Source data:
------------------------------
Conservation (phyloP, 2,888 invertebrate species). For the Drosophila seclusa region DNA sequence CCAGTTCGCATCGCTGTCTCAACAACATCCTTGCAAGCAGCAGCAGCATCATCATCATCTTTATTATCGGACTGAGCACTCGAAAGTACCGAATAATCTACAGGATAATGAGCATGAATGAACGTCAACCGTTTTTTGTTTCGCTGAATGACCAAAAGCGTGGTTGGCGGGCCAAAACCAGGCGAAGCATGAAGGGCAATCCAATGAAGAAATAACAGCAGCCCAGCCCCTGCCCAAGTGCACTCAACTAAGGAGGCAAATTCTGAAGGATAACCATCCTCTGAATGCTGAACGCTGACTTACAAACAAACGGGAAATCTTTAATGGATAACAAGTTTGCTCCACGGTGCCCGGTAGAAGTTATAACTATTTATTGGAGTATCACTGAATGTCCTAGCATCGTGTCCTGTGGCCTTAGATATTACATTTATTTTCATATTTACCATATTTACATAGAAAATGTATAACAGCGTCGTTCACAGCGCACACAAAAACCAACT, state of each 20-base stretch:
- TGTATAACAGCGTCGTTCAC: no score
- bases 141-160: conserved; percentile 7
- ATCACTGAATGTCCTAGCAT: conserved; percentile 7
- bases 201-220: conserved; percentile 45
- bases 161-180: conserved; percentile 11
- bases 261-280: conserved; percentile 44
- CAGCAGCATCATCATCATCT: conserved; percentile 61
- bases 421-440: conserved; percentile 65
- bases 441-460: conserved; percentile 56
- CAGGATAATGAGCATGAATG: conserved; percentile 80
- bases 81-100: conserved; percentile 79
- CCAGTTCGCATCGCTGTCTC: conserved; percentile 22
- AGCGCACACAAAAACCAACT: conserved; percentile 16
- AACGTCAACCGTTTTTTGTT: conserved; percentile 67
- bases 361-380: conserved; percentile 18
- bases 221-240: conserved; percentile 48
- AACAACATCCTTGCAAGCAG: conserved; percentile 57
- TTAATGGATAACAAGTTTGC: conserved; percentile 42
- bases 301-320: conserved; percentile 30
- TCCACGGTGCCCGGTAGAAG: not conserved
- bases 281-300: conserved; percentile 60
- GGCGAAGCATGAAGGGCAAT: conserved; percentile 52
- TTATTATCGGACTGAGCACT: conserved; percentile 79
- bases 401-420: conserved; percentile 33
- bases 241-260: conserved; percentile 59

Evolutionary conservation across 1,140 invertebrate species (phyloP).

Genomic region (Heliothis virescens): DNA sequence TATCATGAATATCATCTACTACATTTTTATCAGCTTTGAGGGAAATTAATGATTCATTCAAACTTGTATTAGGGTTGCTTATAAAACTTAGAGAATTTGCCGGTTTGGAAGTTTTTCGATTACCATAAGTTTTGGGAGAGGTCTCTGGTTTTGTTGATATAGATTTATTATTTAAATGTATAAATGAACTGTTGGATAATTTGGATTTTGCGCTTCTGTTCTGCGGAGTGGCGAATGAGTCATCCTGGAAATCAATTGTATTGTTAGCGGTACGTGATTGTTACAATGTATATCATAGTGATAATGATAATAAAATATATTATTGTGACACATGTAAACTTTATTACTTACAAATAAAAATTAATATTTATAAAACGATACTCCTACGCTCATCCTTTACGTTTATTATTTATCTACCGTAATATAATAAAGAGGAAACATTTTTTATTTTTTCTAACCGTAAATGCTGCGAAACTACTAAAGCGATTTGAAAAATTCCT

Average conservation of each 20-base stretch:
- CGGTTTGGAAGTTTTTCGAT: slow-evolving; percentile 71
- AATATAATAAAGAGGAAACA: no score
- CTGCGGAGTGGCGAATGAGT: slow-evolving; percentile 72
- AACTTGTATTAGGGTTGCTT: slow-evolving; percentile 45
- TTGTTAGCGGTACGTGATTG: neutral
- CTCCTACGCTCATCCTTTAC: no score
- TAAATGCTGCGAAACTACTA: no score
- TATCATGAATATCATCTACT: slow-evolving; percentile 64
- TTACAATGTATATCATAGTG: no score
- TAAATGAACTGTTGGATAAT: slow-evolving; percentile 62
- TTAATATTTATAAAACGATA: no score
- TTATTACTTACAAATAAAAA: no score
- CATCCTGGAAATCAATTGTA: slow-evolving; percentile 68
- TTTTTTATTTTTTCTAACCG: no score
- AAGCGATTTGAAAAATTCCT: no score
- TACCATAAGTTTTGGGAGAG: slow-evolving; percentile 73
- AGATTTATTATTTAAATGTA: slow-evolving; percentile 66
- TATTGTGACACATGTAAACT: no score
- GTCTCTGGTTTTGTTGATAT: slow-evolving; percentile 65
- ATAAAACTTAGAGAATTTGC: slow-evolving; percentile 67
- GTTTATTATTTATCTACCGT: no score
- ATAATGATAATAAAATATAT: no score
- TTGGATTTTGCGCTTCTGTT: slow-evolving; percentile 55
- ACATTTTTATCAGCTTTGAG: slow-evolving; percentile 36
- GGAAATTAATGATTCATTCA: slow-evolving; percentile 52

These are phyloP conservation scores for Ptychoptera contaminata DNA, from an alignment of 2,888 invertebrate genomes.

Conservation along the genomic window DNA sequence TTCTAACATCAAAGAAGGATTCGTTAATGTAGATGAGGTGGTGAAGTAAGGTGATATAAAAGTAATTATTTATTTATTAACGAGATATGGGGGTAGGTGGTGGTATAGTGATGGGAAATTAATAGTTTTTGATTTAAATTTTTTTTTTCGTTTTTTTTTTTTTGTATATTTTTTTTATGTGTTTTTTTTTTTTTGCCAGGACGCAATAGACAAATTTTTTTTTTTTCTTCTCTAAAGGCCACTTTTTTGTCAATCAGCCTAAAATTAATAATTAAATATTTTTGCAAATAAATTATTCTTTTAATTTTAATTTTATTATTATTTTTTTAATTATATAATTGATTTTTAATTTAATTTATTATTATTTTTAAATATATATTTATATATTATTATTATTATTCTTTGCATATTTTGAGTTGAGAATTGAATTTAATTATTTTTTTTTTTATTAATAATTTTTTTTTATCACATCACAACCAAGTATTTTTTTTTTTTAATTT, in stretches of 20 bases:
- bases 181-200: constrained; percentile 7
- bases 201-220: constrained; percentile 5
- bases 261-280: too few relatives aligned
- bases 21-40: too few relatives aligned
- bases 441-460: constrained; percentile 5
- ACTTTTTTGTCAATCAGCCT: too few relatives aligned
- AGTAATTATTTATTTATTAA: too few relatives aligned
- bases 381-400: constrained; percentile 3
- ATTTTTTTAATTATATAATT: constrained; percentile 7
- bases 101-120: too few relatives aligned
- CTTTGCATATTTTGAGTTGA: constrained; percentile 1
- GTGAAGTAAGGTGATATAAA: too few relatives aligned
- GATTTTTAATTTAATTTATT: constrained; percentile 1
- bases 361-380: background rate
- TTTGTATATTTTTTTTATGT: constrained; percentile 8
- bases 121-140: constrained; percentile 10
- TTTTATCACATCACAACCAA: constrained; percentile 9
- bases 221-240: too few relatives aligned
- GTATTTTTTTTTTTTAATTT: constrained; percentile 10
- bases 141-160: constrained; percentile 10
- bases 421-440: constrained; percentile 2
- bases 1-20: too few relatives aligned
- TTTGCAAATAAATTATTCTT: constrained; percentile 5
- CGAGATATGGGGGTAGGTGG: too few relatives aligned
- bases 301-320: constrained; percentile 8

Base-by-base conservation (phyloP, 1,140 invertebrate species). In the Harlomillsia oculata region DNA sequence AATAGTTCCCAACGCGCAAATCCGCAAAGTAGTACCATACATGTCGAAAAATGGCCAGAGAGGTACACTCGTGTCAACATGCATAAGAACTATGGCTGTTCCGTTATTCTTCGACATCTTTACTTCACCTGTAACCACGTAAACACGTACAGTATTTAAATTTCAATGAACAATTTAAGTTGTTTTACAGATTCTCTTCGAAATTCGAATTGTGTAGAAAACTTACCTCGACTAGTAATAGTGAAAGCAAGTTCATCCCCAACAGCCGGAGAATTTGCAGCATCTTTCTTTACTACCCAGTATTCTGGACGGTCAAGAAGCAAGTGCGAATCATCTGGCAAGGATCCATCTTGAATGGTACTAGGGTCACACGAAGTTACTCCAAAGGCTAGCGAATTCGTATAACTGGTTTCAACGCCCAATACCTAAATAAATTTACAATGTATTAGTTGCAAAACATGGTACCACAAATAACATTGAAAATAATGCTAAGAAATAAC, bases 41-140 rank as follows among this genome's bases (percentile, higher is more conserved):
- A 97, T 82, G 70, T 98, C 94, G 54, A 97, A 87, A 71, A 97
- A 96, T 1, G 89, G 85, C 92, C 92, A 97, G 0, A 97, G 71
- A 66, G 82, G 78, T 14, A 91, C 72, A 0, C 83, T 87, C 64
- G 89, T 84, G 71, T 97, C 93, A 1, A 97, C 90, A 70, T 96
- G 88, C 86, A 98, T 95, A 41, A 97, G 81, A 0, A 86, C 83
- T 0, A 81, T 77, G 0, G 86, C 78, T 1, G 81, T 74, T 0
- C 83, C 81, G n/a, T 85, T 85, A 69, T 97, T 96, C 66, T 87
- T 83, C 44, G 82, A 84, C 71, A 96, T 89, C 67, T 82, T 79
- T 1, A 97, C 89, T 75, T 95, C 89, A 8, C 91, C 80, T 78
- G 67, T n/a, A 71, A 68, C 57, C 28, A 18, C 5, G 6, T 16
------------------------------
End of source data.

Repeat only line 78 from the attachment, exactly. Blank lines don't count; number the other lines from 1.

- bases 1-20: too few relatives aligned